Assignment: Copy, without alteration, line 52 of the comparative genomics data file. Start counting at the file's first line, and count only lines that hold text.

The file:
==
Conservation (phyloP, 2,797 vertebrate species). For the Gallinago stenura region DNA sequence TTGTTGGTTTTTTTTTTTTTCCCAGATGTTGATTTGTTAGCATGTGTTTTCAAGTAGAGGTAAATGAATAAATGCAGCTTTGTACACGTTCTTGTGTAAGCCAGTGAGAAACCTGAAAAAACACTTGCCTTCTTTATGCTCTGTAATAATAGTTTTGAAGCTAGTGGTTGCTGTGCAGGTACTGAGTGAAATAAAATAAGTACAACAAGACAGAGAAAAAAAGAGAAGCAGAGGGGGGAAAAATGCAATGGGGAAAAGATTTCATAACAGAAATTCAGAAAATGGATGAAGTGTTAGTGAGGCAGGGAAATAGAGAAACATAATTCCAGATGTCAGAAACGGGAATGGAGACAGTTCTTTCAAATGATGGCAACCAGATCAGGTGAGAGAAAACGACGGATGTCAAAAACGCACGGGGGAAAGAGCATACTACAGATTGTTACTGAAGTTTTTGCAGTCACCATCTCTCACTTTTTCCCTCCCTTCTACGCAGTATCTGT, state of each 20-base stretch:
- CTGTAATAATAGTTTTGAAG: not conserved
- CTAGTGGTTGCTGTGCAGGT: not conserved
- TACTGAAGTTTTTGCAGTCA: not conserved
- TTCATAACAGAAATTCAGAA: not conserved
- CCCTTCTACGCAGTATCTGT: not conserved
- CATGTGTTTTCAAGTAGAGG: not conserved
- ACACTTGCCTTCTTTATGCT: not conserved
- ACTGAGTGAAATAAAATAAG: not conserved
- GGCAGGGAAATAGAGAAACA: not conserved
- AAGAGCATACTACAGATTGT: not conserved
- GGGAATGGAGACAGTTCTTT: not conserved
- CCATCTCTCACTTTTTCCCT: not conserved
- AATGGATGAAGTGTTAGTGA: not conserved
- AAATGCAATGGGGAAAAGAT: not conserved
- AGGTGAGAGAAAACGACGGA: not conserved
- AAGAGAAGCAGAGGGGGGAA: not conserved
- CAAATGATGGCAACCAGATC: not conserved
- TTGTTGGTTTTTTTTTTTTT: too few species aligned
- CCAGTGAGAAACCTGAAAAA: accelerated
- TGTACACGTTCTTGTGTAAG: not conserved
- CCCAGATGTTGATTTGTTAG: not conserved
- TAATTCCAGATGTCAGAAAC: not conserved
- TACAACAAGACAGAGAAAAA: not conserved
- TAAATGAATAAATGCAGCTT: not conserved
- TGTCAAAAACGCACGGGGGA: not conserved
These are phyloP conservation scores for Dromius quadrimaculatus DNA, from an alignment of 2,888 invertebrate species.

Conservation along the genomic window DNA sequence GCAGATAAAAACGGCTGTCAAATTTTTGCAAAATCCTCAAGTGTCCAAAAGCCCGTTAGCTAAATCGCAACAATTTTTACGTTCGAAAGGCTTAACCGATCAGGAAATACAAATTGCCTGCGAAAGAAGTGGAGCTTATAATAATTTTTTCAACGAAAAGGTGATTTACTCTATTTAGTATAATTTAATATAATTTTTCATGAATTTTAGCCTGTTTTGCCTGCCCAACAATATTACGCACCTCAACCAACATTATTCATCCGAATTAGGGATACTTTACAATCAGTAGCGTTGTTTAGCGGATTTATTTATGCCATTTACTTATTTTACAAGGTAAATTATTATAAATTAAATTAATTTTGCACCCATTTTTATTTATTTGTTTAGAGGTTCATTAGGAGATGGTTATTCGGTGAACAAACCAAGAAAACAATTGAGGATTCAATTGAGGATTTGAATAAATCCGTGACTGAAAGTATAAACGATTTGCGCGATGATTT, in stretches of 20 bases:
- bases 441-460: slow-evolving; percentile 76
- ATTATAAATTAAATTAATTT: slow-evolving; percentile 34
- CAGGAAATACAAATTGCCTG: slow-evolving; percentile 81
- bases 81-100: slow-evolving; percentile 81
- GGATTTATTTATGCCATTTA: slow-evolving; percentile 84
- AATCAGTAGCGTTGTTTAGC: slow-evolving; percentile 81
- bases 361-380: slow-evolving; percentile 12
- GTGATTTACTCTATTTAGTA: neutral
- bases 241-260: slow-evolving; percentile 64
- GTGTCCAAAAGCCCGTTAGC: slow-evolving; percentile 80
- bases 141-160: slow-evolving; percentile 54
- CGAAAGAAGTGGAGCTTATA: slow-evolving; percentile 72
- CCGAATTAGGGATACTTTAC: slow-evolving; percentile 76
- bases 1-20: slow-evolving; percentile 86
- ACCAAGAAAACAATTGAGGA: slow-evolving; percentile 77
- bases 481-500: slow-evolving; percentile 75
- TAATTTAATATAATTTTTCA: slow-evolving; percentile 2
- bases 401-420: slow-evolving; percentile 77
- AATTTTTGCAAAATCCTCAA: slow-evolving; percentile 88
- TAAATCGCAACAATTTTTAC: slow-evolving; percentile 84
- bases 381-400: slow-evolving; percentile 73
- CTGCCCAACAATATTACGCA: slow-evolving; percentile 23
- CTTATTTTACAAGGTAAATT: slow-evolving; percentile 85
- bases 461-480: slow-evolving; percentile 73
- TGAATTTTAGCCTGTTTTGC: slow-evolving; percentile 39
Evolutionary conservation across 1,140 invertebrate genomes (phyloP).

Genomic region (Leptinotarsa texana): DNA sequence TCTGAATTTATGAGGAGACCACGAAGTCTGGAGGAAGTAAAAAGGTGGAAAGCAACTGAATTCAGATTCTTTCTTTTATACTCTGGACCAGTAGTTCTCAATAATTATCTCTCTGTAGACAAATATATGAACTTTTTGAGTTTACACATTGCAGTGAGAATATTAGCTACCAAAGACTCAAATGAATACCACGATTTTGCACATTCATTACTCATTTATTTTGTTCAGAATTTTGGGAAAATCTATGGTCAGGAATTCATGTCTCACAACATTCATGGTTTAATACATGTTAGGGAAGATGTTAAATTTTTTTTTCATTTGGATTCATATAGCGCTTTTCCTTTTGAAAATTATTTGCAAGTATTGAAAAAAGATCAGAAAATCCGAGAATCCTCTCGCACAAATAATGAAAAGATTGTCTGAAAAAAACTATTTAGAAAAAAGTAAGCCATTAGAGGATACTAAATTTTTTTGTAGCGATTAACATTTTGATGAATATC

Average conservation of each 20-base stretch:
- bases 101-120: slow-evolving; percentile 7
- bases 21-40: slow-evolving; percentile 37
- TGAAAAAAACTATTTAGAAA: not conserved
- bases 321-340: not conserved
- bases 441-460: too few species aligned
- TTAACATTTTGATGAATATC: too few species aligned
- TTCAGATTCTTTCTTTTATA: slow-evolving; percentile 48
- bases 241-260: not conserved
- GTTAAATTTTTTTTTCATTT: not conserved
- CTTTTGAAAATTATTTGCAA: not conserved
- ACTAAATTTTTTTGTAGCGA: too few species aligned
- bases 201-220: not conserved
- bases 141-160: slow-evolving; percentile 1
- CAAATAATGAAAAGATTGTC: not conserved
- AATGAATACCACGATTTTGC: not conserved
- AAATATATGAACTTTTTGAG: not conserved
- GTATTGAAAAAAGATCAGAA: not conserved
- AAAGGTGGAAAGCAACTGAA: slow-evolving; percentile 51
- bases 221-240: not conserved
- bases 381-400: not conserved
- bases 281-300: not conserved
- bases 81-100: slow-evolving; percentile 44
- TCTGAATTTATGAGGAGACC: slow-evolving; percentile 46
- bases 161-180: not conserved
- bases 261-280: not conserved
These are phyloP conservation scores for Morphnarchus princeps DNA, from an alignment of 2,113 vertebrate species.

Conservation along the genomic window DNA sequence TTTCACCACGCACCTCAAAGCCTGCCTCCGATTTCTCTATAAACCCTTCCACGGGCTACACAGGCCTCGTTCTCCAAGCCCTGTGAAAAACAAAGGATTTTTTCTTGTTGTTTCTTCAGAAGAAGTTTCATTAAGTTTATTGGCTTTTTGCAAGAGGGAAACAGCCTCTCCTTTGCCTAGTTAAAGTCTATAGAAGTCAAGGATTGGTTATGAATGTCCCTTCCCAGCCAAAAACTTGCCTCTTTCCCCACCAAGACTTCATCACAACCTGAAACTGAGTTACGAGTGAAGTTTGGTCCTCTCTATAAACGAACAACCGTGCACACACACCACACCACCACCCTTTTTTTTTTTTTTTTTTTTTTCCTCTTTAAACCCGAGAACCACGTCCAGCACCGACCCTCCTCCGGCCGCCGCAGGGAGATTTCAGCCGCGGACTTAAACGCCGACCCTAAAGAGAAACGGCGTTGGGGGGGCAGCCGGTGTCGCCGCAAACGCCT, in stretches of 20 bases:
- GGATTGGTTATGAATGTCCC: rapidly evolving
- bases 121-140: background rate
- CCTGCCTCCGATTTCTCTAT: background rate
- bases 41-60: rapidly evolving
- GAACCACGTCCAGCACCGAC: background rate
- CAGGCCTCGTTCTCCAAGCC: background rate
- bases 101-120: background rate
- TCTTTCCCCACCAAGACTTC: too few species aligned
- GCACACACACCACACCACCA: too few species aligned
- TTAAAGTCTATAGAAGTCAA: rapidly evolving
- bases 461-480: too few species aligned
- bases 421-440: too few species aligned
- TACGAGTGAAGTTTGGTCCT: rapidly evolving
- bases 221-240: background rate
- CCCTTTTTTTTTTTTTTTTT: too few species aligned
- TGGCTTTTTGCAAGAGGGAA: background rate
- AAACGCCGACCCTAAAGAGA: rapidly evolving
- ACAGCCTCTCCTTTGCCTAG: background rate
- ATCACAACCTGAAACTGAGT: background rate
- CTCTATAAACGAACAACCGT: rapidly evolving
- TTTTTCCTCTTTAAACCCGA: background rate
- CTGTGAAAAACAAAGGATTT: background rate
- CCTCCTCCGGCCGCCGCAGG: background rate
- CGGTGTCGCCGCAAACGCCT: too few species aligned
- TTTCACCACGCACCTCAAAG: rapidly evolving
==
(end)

- bases 461-480: slow-evolving; percentile 73